Dr. Ramanathan on Treatment Resistance in Pancreatic Cancer

Ramesh K. Ramanathan, MD
Published: Wednesday, Mar 29, 2017



Ramesh K. Ramanathan, MD, vice chair of research in the Department of Hematology/Oncology at Mayo Clinic, discusses why pancreatic cancer is resistant to several therapies, as well as the early, preclinical promise observed with immunotherapy.

Pancreatic cancer is very resistant to systemic chemotherapy, Ramanathan explains. Additionally, there are only a handful of drugs with some clinical activity, and response rates that are usually between 20% and 30%. This is possibly due to the fact that there are no commonly detected mutations across patients. Pancreatic cancers are centered by a very dense stroma, which is unlike other tumor types. This can prevent chemotherapy drugs and immune cells from entering tumor cells, leading to a barrier for effective agents, he adds.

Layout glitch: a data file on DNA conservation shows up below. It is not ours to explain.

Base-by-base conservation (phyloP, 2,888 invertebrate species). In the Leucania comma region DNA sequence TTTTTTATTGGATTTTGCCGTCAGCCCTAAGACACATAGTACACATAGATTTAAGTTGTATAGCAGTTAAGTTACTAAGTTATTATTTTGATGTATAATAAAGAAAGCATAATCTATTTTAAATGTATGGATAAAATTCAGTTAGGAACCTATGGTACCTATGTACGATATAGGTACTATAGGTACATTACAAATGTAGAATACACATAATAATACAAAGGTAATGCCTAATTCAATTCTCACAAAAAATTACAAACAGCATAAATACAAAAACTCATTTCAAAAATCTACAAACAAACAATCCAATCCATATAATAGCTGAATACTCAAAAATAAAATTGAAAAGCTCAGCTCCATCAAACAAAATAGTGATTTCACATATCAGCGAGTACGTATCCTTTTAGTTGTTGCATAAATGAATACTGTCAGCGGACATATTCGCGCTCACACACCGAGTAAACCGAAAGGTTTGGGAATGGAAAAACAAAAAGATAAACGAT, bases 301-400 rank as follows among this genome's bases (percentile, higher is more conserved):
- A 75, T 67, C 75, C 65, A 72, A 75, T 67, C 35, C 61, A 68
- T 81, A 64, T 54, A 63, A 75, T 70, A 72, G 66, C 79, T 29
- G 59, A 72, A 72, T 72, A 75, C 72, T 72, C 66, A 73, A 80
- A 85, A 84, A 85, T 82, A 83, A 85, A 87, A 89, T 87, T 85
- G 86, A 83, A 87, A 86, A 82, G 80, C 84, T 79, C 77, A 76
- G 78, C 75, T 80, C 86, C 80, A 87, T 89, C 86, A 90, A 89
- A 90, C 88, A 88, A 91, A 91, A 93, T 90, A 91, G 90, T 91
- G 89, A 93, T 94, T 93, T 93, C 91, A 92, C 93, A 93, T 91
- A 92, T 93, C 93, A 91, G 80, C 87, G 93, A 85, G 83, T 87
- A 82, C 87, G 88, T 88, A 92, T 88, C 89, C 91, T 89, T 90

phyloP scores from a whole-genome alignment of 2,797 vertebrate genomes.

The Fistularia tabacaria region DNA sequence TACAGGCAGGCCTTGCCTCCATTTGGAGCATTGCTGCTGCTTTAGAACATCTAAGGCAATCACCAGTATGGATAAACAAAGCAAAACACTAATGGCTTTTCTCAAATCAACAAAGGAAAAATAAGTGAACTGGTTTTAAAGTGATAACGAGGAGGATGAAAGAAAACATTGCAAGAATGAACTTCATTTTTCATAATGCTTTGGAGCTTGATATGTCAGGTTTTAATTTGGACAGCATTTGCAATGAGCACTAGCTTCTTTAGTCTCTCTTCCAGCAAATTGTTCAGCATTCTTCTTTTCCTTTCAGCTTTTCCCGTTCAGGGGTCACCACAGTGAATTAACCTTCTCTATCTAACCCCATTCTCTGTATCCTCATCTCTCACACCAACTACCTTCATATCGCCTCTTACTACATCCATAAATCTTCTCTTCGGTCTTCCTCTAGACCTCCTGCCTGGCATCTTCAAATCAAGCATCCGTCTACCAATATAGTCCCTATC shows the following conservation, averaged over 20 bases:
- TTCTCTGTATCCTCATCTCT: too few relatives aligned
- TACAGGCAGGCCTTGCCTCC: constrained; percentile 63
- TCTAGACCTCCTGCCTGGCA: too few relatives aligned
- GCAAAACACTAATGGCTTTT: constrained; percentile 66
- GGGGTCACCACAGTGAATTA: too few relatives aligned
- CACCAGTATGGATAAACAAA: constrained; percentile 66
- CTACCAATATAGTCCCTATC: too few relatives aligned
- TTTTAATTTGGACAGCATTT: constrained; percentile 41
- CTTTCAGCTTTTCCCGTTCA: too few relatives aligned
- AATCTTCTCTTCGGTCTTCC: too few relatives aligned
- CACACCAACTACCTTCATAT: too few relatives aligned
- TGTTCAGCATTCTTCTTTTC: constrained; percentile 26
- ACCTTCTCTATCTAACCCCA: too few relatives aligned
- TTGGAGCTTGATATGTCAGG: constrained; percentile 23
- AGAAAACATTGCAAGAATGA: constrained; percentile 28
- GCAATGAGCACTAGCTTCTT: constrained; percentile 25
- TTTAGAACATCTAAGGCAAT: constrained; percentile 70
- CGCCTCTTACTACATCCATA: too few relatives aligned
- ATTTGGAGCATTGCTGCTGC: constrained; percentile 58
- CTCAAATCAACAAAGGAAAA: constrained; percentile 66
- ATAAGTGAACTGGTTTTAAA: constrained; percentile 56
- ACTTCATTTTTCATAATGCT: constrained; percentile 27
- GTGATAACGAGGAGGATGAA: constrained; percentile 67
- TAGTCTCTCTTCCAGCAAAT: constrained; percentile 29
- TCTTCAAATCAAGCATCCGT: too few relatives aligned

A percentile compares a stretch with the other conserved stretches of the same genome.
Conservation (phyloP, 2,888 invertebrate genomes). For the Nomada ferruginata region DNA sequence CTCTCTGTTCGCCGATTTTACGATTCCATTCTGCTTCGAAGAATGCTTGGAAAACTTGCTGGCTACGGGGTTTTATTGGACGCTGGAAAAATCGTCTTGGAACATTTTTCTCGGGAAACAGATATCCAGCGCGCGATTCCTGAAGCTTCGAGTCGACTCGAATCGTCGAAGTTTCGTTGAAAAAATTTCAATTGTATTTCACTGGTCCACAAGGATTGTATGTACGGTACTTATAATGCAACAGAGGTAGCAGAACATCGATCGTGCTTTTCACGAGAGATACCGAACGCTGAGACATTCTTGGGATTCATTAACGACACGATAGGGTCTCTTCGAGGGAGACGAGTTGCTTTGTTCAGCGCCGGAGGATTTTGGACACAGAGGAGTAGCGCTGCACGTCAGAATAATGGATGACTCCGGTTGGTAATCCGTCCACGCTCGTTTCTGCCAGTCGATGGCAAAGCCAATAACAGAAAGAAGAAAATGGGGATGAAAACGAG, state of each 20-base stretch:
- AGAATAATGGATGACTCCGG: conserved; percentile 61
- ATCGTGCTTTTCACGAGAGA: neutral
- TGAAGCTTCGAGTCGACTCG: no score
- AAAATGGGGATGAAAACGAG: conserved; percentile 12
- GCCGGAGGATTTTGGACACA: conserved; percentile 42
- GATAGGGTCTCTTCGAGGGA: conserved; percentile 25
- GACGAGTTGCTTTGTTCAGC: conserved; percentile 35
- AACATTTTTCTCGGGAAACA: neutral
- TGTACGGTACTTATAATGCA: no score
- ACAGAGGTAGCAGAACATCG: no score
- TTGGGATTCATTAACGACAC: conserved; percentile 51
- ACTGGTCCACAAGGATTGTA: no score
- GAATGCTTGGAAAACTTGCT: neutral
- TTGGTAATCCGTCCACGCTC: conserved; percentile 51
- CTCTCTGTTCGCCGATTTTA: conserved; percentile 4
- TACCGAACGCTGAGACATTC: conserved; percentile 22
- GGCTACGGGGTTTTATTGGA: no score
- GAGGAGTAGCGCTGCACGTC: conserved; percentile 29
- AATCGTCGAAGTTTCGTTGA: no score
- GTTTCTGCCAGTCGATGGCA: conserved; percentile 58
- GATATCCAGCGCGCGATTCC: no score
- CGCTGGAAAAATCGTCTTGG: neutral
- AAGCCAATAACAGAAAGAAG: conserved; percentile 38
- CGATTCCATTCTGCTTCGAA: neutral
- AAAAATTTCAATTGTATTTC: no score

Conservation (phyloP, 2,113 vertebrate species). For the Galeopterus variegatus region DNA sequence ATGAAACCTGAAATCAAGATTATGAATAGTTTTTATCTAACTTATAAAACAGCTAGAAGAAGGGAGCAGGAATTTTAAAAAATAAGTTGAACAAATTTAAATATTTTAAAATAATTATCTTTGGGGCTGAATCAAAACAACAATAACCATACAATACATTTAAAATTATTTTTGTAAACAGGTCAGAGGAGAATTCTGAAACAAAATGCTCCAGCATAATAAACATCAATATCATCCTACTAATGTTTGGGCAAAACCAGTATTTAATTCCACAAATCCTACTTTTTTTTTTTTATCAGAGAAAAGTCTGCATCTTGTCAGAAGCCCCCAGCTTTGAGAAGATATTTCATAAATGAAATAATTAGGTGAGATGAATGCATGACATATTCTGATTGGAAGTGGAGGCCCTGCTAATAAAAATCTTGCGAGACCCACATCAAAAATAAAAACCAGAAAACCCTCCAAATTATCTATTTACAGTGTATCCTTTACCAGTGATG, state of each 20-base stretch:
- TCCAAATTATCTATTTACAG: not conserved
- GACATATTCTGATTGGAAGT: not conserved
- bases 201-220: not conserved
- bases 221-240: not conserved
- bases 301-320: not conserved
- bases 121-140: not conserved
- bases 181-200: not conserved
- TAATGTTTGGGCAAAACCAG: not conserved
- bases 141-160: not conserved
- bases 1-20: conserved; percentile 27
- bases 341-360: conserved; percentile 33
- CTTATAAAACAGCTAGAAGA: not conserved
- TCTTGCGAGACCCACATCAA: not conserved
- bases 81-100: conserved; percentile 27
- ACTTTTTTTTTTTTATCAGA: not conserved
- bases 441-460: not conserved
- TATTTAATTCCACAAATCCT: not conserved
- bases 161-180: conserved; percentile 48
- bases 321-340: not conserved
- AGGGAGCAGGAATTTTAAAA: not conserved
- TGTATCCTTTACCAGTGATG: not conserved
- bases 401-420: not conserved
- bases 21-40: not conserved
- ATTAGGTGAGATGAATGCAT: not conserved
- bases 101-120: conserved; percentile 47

Checkpoint inhibitors are being combined with IDO inhibitors and other agents in preclinical studies, which have shown promising results but need longer follow-up in patients. Furthermore, chimeric antigen receptor T cells look promising but the data are very early, Ramanathan says.


Ramesh K. Ramanathan, MD, vice chair of research in the Department of Hematology/Oncology at Mayo Clinic, discusses why pancreatic cancer is resistant to several therapies, as well as the early, preclinical promise observed with immunotherapy.

Pancreatic cancer is very resistant to systemic chemotherapy, Ramanathan explains. Additionally, there are only a handful of drugs with some clinical activity, and response rates that are usually between 20% and 30%. This is possibly due to the fact that there are no commonly detected mutations across patients. Pancreatic cancers are centered by a very dense stroma, which is unlike other tumor types. This can prevent chemotherapy drugs and immune cells from entering tumor cells, leading to a barrier for effective agents, he adds.

Checkpoint inhibitors are being combined with IDO inhibitors and other agents in preclinical studies, which have shown promising results but need longer follow-up in patients. Furthermore, chimeric antigen receptor T cells look promising but the data are very early, Ramanathan says.



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Online CME Activities
TitleExpiration DateCME Credits
Oncology Briefings™: Integrating Novel Targeted Treatment Strategies to Advance Pancreatic Cancer CareNov 30, 20181.0
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